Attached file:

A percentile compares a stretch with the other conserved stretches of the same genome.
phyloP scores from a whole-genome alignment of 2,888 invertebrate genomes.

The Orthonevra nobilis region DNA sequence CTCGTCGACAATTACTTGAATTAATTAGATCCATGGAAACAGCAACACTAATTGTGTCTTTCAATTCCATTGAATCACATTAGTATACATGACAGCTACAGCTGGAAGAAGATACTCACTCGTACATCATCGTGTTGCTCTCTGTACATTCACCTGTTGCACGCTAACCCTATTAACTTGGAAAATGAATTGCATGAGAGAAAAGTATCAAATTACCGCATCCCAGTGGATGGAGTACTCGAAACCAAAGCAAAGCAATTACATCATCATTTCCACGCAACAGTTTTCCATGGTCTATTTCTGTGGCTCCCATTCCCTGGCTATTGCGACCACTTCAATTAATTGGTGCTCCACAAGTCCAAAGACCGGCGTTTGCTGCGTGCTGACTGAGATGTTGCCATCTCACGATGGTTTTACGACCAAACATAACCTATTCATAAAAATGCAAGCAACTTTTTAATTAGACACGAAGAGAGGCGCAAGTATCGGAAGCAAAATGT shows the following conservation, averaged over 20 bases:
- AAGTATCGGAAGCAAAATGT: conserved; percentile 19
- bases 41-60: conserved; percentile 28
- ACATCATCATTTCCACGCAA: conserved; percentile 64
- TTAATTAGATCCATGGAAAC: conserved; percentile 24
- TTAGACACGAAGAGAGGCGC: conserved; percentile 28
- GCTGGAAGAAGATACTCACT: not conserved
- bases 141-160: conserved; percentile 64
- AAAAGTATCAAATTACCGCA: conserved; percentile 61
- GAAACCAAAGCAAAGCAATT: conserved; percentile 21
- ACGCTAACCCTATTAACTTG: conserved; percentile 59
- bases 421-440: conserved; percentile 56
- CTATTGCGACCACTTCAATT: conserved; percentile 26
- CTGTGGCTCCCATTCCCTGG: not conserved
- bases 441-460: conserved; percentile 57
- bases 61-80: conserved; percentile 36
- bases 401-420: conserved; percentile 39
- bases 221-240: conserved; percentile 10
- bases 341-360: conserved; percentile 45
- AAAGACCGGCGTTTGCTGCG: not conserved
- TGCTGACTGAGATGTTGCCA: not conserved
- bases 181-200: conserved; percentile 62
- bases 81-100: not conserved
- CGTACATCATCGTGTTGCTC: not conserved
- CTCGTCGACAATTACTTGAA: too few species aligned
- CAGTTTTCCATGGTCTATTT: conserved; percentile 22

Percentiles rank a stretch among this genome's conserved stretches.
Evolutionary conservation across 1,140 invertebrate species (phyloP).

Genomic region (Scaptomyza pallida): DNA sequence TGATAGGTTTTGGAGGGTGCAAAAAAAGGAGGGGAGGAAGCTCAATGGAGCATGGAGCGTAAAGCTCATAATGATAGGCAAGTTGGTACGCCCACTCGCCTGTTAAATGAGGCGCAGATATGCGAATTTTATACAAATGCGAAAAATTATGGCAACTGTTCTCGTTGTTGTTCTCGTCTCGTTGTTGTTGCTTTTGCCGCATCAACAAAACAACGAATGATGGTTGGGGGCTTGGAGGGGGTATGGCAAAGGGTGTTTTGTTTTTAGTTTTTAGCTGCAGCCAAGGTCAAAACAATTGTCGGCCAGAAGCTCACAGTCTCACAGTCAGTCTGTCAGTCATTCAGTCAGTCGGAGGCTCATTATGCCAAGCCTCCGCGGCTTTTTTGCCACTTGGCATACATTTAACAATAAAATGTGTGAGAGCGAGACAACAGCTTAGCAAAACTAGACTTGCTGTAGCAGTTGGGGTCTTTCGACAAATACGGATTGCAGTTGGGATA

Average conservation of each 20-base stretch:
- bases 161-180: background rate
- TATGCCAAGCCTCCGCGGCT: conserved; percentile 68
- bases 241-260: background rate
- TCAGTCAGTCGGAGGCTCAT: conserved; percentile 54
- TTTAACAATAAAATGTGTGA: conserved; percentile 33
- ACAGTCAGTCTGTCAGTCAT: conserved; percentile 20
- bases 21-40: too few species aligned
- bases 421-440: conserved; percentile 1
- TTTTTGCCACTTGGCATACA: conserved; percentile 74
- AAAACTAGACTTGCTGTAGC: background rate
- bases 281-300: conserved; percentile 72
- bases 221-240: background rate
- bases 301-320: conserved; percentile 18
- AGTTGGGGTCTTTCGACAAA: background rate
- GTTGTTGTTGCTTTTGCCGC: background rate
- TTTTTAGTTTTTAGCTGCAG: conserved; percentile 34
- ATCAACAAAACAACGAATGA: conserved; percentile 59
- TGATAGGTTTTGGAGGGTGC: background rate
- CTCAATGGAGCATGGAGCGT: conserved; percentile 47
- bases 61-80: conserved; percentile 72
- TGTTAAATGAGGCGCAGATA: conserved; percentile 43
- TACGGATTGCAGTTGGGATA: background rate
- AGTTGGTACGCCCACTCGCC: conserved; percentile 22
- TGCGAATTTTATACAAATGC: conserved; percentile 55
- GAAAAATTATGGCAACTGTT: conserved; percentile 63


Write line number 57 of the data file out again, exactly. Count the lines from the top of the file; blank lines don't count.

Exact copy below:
- GAAAAATTATGGCAACTGTT: conserved; percentile 63